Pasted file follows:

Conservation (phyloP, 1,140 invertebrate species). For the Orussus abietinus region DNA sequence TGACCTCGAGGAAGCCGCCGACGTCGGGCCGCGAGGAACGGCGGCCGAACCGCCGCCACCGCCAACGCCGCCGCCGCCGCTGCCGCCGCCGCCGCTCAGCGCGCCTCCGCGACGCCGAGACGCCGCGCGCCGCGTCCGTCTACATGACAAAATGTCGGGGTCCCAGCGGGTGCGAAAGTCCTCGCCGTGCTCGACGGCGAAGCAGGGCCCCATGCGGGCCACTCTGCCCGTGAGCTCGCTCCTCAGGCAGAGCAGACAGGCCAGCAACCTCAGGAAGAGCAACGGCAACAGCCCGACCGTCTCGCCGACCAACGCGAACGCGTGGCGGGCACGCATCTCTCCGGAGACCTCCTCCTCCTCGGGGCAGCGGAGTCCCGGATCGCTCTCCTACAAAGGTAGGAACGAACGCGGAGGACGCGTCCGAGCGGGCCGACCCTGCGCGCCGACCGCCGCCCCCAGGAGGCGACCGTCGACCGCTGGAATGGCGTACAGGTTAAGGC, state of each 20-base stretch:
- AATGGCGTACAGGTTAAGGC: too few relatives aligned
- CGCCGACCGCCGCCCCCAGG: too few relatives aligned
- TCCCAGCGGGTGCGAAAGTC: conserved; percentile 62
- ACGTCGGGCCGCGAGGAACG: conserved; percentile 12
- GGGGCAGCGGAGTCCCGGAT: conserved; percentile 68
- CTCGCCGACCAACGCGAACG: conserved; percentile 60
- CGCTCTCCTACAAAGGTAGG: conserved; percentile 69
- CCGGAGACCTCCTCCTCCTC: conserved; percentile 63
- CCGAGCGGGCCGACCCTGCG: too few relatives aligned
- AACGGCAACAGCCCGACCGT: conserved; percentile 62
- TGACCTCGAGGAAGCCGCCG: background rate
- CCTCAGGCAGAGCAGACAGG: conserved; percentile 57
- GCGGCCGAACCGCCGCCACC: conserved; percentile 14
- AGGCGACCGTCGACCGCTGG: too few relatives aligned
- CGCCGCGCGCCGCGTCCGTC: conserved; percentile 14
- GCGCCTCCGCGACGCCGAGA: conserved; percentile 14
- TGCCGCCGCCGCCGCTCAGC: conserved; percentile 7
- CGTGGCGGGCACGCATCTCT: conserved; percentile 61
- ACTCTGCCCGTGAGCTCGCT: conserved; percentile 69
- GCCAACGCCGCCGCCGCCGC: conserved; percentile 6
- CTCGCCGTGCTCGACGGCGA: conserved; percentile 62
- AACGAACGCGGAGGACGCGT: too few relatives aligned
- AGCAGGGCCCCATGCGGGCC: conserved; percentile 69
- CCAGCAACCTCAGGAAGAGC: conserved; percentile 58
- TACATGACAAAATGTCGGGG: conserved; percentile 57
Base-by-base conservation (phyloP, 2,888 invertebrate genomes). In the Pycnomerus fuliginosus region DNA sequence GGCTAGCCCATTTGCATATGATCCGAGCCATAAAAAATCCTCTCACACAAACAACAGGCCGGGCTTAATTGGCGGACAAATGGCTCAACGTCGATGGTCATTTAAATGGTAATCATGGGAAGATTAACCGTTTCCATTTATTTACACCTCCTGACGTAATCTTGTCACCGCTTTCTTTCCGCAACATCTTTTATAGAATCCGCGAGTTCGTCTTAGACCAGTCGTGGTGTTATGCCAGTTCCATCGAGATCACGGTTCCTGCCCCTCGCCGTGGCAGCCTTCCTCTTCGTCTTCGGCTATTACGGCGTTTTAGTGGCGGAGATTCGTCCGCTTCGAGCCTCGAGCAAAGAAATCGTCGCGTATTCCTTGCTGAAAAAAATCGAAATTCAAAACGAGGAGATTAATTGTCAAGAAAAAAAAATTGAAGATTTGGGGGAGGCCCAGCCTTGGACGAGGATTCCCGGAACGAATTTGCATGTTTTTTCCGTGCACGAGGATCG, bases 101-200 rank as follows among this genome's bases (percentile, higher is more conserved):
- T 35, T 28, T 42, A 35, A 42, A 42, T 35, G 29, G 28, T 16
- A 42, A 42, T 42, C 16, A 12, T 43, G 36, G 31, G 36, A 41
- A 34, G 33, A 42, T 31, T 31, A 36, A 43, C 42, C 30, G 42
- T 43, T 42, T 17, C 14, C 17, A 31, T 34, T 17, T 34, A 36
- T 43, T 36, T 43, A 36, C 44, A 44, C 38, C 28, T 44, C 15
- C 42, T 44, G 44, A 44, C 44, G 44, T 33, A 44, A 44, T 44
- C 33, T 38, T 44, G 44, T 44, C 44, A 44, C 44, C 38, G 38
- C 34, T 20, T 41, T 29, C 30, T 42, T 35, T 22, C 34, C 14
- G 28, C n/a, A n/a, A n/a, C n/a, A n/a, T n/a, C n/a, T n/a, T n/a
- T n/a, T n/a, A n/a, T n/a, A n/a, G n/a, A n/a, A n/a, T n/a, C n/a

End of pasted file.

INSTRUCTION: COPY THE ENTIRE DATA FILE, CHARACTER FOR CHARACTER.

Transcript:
Conservation (phyloP, 1,140 invertebrate species). For the Orussus abietinus region DNA sequence TGACCTCGAGGAAGCCGCCGACGTCGGGCCGCGAGGAACGGCGGCCGAACCGCCGCCACCGCCAACGCCGCCGCCGCCGCTGCCGCCGCCGCCGCTCAGCGCGCCTCCGCGACGCCGAGACGCCGCGCGCCGCGTCCGTCTACATGACAAAATGTCGGGGTCCCAGCGGGTGCGAAAGTCCTCGCCGTGCTCGACGGCGAAGCAGGGCCCCATGCGGGCCACTCTGCCCGTGAGCTCGCTCCTCAGGCAGAGCAGACAGGCCAGCAACCTCAGGAAGAGCAACGGCAACAGCCCGACCGTCTCGCCGACCAACGCGAACGCGTGGCGGGCACGCATCTCTCCGGAGACCTCCTCCTCCTCGGGGCAGCGGAGTCCCGGATCGCTCTCCTACAAAGGTAGGAACGAACGCGGAGGACGCGTCCGAGCGGGCCGACCCTGCGCGCCGACCGCCGCCCCCAGGAGGCGACCGTCGACCGCTGGAATGGCGTACAGGTTAAGGC, state of each 20-base stretch:
- AATGGCGTACAGGTTAAGGC: too few relatives aligned
- CGCCGACCGCCGCCCCCAGG: too few relatives aligned
- TCCCAGCGGGTGCGAAAGTC: conserved; percentile 62
- ACGTCGGGCCGCGAGGAACG: conserved; percentile 12
- GGGGCAGCGGAGTCCCGGAT: conserved; percentile 68
- CTCGCCGACCAACGCGAACG: conserved; percentile 60
- CGCTCTCCTACAAAGGTAGG: conserved; percentile 69
- CCGGAGACCTCCTCCTCCTC: conserved; percentile 63
- CCGAGCGGGCCGACCCTGCG: too few relatives aligned
- AACGGCAACAGCCCGACCGT: conserved; percentile 62
- TGACCTCGAGGAAGCCGCCG: background rate
- CCTCAGGCAGAGCAGACAGG: conserved; percentile 57
- GCGGCCGAACCGCCGCCACC: conserved; percentile 14
- AGGCGACCGTCGACCGCTGG: too few relatives aligned
- CGCCGCGCGCCGCGTCCGTC: conserved; percentile 14
- GCGCCTCCGCGACGCCGAGA: conserved; percentile 14
- TGCCGCCGCCGCCGCTCAGC: conserved; percentile 7
- CGTGGCGGGCACGCATCTCT: conserved; percentile 61
- ACTCTGCCCGTGAGCTCGCT: conserved; percentile 69
- GCCAACGCCGCCGCCGCCGC: conserved; percentile 6
- CTCGCCGTGCTCGACGGCGA: conserved; percentile 62
- AACGAACGCGGAGGACGCGT: too few relatives aligned
- AGCAGGGCCCCATGCGGGCC: conserved; percentile 69
- CCAGCAACCTCAGGAAGAGC: conserved; percentile 58
- TACATGACAAAATGTCGGGG: conserved; percentile 57
Base-by-base conservation (phyloP, 2,888 invertebrate genomes). In the Pycnomerus fuliginosus region DNA sequence GGCTAGCCCATTTGCATATGATCCGAGCCATAAAAAATCCTCTCACACAAACAACAGGCCGGGCTTAATTGGCGGACAAATGGCTCAACGTCGATGGTCATTTAAATGGTAATCATGGGAAGATTAACCGTTTCCATTTATTTACACCTCCTGACGTAATCTTGTCACCGCTTTCTTTCCGCAACATCTTTTATAGAATCCGCGAGTTCGTCTTAGACCAGTCGTGGTGTTATGCCAGTTCCATCGAGATCACGGTTCCTGCCCCTCGCCGTGGCAGCCTTCCTCTTCGTCTTCGGCTATTACGGCGTTTTAGTGGCGGAGATTCGTCCGCTTCGAGCCTCGAGCAAAGAAATCGTCGCGTATTCCTTGCTGAAAAAAATCGAAATTCAAAACGAGGAGATTAATTGTCAAGAAAAAAAAATTGAAGATTTGGGGGAGGCCCAGCCTTGGACGAGGATTCCCGGAACGAATTTGCATGTTTTTTCCGTGCACGAGGATCG, bases 101-200 rank as follows among this genome's bases (percentile, higher is more conserved):
- T 35, T 28, T 42, A 35, A 42, A 42, T 35, G 29, G 28, T 16
- A 42, A 42, T 42, C 16, A 12, T 43, G 36, G 31, G 36, A 41
- A 34, G 33, A 42, T 31, T 31, A 36, A 43, C 42, C 30, G 42
- T 43, T 42, T 17, C 14, C 17, A 31, T 34, T 17, T 34, A 36
- T 43, T 36, T 43, A 36, C 44, A 44, C 38, C 28, T 44, C 15
- C 42, T 44, G 44, A 44, C 44, G 44, T 33, A 44, A 44, T 44
- C 33, T 38, T 44, G 44, T 44, C 44, A 44, C 44, C 38, G 38
- C 34, T 20, T 41, T 29, C 30, T 42, T 35, T 22, C 34, C 14
- G 28, C n/a, A n/a, A n/a, C n/a, A n/a, T n/a, C n/a, T n/a, T n/a
- T n/a, T n/a, A n/a, T n/a, A n/a, G n/a, A n/a, A n/a, T n/a, C n/a